- Gene Autry Collection 11 – Western fans will be happy to see the Gene Autry Movie Collection 11, yet another release from the legend’s vault. This set features four fully restored films from Autry’s personal archives, including The Singing Cowboy (1936), Guns And Guitars(1936), Round-up Time in the Rockies (1937), and Springtime in Texas (1937). Whereas previous sets before this have focused on the ’40s and ’50s, this one stays squarely in the mid-1930s, with each film in black and white. With as many films as Autry starred in, this collection can go for a long time, but I’m pleased to see that Timeless Media is committed to keeping these sets coming at a quick clip.
- Welcome to New York – Gerard Depardieu turns in a powerhouse performance in an otherwise uneven film by controversial filmmaker Abel Ferrara. Based on the real-life events surround French finance minister Dominic Straus-Kahn (albeit fictionalized slightly and with different character names), the film sees a man who thinks he is untouchable satisfying his lustful cravings at any cost. It’s at times difficult to watch and not exactly a fun movie, but it’s powerful and well-acted.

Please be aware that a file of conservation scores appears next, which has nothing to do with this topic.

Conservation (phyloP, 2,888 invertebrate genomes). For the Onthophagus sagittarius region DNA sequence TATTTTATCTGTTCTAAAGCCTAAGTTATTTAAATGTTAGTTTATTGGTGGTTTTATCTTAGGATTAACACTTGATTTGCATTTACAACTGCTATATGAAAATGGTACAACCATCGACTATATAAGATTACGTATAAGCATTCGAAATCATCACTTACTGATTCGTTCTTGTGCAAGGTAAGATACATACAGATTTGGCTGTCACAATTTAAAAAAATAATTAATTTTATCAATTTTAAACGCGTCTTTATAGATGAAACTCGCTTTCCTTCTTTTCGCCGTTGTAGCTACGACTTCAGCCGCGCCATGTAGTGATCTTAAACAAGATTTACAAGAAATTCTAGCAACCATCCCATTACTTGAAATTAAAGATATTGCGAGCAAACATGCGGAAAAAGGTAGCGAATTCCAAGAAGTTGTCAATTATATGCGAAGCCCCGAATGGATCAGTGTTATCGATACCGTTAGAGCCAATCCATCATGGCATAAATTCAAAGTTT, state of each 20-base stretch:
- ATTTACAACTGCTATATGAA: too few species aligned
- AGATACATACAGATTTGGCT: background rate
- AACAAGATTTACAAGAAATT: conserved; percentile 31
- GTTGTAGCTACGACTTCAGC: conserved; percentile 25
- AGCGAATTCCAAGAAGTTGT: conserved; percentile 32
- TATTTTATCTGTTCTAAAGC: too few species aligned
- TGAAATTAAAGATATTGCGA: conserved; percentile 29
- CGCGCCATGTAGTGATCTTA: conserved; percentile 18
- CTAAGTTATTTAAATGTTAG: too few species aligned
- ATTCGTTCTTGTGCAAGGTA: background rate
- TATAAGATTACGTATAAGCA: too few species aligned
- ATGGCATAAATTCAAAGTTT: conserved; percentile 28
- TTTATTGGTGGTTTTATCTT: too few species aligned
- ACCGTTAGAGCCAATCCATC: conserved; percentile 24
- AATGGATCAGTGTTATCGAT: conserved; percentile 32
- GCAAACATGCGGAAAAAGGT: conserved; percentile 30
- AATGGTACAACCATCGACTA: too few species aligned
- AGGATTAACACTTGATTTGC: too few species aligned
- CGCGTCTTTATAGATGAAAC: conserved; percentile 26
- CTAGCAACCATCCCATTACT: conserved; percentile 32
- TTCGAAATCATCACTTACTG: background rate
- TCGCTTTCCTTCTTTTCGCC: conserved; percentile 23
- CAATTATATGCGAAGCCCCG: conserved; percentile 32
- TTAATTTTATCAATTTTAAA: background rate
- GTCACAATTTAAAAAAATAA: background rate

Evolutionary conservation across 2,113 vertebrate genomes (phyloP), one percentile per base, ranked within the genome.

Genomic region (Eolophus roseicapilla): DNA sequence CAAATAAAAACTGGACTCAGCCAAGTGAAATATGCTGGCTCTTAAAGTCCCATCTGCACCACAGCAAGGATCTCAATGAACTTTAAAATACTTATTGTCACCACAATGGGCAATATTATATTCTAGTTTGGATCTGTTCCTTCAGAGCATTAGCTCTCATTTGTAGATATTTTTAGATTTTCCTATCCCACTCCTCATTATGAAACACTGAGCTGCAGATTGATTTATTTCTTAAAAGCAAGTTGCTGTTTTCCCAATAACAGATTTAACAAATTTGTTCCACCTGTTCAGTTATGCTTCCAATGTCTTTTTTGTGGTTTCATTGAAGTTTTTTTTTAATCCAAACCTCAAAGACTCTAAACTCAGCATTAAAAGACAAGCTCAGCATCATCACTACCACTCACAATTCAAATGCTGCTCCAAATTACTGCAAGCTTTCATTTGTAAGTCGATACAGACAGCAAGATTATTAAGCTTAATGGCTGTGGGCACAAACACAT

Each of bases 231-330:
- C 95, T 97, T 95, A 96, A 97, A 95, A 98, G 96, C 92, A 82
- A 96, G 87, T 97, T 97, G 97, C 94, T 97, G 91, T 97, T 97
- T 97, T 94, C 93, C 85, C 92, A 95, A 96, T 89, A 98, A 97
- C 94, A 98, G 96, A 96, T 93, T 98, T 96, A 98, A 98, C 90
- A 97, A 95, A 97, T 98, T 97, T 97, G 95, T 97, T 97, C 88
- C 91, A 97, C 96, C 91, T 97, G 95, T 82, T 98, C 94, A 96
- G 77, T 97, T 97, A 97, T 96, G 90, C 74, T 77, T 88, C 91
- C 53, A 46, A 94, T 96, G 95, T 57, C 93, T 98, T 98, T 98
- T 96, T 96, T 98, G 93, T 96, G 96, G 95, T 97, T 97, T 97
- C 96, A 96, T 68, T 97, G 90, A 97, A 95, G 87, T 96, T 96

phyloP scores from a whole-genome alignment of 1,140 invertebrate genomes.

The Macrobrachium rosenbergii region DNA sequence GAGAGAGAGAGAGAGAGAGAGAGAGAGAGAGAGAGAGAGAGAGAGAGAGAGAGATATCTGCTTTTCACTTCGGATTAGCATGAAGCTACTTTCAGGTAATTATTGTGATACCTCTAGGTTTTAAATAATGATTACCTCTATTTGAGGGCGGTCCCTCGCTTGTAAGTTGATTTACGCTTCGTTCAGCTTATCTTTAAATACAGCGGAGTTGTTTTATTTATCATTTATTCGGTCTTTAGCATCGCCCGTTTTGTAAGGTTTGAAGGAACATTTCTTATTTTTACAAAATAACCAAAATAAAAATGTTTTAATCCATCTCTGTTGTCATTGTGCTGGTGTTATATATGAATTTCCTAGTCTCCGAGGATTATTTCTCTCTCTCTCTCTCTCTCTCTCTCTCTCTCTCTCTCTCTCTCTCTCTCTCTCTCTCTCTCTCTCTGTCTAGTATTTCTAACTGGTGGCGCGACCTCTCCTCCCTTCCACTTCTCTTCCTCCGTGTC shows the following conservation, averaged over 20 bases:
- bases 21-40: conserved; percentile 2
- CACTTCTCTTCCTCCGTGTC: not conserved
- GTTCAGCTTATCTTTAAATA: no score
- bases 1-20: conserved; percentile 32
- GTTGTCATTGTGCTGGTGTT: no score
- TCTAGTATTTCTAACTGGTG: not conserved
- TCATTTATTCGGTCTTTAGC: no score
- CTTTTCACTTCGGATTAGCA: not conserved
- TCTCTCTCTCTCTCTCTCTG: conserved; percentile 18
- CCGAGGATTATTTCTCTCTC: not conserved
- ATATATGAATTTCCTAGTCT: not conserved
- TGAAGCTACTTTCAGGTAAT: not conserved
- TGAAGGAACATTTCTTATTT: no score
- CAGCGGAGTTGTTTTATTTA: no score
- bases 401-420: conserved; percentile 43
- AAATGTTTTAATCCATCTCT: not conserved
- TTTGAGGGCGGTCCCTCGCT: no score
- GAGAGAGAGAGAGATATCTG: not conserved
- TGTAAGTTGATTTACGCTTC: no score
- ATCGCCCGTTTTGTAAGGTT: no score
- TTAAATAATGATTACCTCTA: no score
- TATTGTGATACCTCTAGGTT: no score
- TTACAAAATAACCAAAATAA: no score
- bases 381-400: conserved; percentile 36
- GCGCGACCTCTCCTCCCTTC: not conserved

- Transformers Rescue Bots: Dinobots – As a Transformers fan from my own childhood, Rescue Bots doesn’t really do a whole lot for me as an adult. It’s simple, kid-friendly animation that plays out a lot like Batman: The Brave and the Bold or Marvel Superhero Squad Show, only with Transformers instead of superheroes. And instead of fighting evil, these Rescue Bots do things like put out fires and stop floods. But my kids like it a lot. Transformers Rescue Bots: Dinobots introduces the popular Dinobots characters in new iterations and was a welcome DVD in my house. My guess is it will be in yours, too.